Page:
So… is it “God’s will”?  Certainly you can discover something of God’s will for your life during any tragedy or calamity.  A devastating flood, a car accident, six months on the front line of a bloody war… these are experiences that can make your earlier priorities disappear into a vapor of silly illusions.  It was so for me as I skirted death this past summer.  But I’m always appalled to hear the theory advanced that God is punishing Jack or Jill by visiting that person with a dread disease.  What odious arrogance—what spiritual nullity!  St. Paul writes that the ill do not sin, meaning (I suppose) that their energies are entirely consumed in fighting off the threat to their body rather than divided between routine living and ambitious, toxic daydreaming.  The suffering are dear to God.  It is the most prosperous of us who should worry about where we stand in His eyes.

The one thing I want more than all else is for readers of the book afflicted by cancer not to feel bound and gagged by a supercilious medical community’s verdict that they just need to settle down and die comfortably.  I hate that Siren song—that whisper of the Serpent—with all my heart, mind, and soul.  May nobody succumb to it through professional bullying!  In our struggle with death, may we wrestlers in the mortal match shout in the face of Establishment “experts” that we are spirits trapped in bodies, and that the spirit will have its say!

As I explore the option of free promotions, I’ve decided to give several other publications the same trial run.  Here’s the list.  Again, all ebook download are free until Tuesday morning, September 15.

Faith/religion/spirituality:

Social and political commentary:

Nightmare Made of Dreams (essays tending toward a paleo-conservative, somewhat pessimistic conclusion, in that progressive thinking has undermined even our culture’s self-styled Right)

Fiction (novels):

Visit my Amazon Author’s Page for both Kindle e-books and on-demand bound copies.

Why Does Mask-Wearing Give Us a Fraudulent Sense of Fulfillment? or, How to Find Comfort in Slavery

My posts are basically of two sorts.  One endeavors to share with others my own interpretation of issues when it seems to me to consist of overlooked or underestimated insights.  The other doesn’t begin with a clear position and perhaps doesn’t find one by the end—it’s essentially an exercise in thinking out loud.

What I’m about to write concerning our cultural addiction to masks is very definitely of the latter sort.  I don’t understand the masks—the servile acceptance of them, and especially the passionate devotion to them.  I don’t understand on many levels.  Right at the surface, I am nonplussed at the resistance of some people—many, many people—to allowing the obvious empirical fact that most masks don’t work as prophylactics against tiny microbes the size of a virus.  The standard commercially available mask’s chances of blocking such a particle fall below one percent.  Not only that… but most masks are affixed with unclean fingers, a thumb often slipping on the inside (i.e., on the surface from which your nostrils will directly draw air) after the same hand has gripped doorknobs or pawed furniture.  Not only that… but few people dispose of their mask after a single use, meaning that they place before their mouth and nose an object increasingly steeped in bacteria.  Not only that… but very few masks actually achieve a snug fit around nose and jawline: to a virus-sized particle, the opening has the same ratio as a meteor crater to a mouse.  Not only that… but breathing your own carbon dioxide exhalation for extended periods of time isn’t particularly healthy.  (Cancer, for instance, prospers in oxygen-deprived cells.)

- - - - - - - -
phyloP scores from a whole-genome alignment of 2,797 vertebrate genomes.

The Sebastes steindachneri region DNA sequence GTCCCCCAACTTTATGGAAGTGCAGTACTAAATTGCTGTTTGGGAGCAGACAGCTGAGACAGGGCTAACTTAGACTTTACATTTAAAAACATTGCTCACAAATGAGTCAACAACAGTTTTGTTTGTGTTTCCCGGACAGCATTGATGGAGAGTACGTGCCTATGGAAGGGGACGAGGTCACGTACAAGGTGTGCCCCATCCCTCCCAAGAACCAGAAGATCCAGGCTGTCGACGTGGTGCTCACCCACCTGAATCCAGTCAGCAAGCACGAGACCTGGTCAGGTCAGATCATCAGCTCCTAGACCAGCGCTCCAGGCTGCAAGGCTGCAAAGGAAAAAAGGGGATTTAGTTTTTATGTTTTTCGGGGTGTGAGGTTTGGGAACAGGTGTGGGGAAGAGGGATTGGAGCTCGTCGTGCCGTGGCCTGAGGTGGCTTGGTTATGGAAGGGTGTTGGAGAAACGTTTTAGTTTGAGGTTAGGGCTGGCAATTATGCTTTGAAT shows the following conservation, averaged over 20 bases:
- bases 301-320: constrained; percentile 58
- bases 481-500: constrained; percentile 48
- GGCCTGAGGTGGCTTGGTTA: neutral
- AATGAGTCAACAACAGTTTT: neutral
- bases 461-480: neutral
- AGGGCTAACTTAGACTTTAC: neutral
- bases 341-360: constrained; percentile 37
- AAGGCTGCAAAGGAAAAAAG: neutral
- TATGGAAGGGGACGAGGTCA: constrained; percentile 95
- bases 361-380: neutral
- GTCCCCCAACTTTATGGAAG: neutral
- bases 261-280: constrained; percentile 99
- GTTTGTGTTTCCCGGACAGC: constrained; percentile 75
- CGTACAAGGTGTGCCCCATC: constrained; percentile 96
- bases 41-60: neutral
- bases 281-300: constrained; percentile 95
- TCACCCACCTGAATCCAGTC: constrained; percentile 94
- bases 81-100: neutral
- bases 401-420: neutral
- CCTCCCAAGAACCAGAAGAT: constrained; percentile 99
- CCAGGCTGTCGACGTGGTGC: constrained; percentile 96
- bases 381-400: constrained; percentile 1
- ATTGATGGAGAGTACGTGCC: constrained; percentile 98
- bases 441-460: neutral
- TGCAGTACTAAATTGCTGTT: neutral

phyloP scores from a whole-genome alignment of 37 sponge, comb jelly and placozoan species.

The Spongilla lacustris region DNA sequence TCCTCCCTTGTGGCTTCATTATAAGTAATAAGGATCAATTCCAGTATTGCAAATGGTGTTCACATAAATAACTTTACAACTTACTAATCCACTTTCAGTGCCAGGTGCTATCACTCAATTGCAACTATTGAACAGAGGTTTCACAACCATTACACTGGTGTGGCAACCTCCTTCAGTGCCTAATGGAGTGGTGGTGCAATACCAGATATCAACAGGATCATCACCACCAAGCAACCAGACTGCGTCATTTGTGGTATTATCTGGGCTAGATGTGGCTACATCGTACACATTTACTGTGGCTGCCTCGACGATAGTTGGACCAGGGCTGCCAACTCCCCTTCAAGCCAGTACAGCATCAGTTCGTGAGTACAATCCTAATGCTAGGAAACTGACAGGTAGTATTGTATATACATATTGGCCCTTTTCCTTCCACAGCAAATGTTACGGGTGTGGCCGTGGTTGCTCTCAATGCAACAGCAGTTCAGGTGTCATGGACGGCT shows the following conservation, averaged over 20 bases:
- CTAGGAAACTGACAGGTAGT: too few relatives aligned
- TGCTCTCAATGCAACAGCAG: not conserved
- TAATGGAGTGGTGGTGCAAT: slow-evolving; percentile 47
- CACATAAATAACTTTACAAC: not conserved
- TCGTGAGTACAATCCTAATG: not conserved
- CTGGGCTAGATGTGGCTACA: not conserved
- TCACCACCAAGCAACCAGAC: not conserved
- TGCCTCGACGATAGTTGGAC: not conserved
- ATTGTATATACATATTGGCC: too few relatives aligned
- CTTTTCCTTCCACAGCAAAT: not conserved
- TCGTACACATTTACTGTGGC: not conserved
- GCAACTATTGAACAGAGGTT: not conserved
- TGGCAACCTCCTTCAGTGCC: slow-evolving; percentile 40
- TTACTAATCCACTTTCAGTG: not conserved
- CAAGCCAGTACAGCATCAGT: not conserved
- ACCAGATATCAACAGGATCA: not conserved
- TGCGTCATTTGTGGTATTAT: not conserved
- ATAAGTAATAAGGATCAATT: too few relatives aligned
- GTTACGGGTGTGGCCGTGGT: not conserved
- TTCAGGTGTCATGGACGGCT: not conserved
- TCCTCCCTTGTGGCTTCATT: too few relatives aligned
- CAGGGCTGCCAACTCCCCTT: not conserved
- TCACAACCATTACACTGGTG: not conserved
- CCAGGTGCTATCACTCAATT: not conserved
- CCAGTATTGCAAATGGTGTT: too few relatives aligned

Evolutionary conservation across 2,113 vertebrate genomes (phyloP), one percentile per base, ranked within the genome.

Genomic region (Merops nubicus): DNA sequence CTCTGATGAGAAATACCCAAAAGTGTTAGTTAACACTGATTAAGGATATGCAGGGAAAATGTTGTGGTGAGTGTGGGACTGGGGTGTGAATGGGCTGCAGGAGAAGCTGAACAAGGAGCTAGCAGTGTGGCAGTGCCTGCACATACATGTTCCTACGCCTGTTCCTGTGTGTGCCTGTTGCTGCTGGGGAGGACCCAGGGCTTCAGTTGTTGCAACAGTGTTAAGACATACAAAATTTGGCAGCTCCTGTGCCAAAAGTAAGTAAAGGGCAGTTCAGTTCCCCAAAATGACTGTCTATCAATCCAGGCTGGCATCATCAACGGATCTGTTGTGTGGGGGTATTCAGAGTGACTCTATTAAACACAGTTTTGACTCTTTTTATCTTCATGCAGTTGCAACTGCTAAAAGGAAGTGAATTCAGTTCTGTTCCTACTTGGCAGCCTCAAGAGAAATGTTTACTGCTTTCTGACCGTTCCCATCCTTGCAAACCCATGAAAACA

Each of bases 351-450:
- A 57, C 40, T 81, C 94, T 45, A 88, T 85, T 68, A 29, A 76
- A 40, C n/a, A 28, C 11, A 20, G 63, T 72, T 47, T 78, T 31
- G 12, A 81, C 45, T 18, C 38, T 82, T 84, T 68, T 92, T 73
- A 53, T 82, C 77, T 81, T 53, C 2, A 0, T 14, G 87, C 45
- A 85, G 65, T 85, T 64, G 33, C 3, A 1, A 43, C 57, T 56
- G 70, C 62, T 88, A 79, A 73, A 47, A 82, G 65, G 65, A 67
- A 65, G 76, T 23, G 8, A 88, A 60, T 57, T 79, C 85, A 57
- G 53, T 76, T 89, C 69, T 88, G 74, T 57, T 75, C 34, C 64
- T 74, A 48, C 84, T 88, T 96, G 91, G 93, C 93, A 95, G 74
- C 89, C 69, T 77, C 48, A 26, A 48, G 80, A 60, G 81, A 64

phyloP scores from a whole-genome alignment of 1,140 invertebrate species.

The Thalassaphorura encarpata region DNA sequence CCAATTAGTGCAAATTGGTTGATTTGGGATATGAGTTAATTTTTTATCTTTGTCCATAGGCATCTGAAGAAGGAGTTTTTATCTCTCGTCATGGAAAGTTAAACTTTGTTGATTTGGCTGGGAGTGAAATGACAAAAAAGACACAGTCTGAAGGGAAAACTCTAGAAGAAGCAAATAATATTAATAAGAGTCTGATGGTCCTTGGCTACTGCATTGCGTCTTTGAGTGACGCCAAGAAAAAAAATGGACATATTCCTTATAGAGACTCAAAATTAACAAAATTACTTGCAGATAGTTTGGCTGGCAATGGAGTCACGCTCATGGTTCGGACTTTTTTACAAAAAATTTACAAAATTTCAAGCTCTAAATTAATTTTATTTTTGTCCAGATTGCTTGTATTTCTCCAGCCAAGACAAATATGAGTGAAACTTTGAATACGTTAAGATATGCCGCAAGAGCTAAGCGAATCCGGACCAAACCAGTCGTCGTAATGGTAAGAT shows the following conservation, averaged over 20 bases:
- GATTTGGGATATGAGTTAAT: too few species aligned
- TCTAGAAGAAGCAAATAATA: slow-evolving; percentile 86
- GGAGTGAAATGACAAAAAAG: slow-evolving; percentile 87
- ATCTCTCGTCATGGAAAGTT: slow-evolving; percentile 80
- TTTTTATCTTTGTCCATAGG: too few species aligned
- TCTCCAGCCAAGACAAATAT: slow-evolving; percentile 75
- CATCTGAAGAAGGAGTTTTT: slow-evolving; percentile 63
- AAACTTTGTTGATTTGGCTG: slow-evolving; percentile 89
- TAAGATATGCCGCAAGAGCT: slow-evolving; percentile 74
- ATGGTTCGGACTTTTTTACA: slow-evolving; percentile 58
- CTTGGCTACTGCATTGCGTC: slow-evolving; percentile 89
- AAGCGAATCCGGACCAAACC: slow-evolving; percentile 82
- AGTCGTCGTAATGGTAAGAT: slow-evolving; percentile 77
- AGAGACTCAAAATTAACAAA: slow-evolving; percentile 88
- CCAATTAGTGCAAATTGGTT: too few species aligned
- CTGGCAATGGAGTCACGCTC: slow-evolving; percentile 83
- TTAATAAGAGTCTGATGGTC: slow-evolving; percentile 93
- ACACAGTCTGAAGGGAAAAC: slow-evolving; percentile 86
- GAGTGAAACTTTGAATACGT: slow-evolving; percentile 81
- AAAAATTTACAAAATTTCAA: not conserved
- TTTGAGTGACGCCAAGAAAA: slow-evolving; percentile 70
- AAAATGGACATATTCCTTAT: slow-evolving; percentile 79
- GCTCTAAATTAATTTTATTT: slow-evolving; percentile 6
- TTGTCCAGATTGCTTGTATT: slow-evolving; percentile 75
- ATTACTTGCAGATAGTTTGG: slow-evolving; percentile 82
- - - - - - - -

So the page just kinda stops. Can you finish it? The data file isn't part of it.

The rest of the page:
Now, I would nevertheless cheerfully wear a mask in certain settings.  If I had to stroll through Walmart on a crowded afternoon, I would welcome the opportunity to indulge my hypochondriac tendencies without appearing odd.  Some people don’t know enough to cover their face when they sneeze or cough.  A mask is appreciated in such mixed company.  Same for crowded airports.  And I fully grasp why medical personal would typically wear masks.  By definition, their job confronts them with people suffering from infections throughout the day.  A mask won’t block all airborne contagions… but it’s a good first line of defense against droplet infection, whether from a sneeze or a spurt of blood.

These are not the situations, however, which present themselves with greatest regularity in the Year of the Lunatic.  Instead, we see drivers enclosed all alone in their vehicles tightly masked up.  We see people meandering in the open air, as in a public park, masked to the hilt.  We see Major League ballplayers poised disconsolately in left field, a hundred feet from the shortstop and with no spectator anywhere in the stadium, masked like Zorro.  My brother told me (uncritically—quite approvingly, in fact) that the Fort Worth symphony orchestra will negotiate its “pandemic” season by masking even the brass and woodwind sections: the musicians in question are to remove their masks when their time comes to play a few notes, then cover up again like spacemen fleeing an alien planet’s toxic atmosphere.

You have to laugh… but you can’t.  You want to cry, or to howl… but your stupefaction freezes the sounds in your throat.  What the hell?  Why?  Why?

My wife, like a lot of people, will shrug, “They’re just crazy!” and move on.  It’s a proletarian version of Michael Savage’s decades-old thesis that “leftism is a mental disorder.”  I don’t necessarily disagree.  In fact, I’d scarcely disagree at all (though I would label the disorder more spiritual than mental).  But, you know, we’re all crazy in some way or other.  For instance, we justly criticize the Left for supposing itself capable of creating a terrestrial utopia, where all are happy and no one will ever sicken or die; yet in the next breath, we warn anyone who will listen that we need to return to constitutional government and free-market capitalism so that everyone willing to work will be fulfilled and prosperous per saecula saeculorum.  Are we crazy?  Don’t we know—haven’t we learned yet—that life on this earth always decays around the edges (if not rots from the head down)?  The superiority of freedom is not that it makes people happier, but that it renders them more capable of accomplishing the ends for which they were created.  Many people are happier being slaves.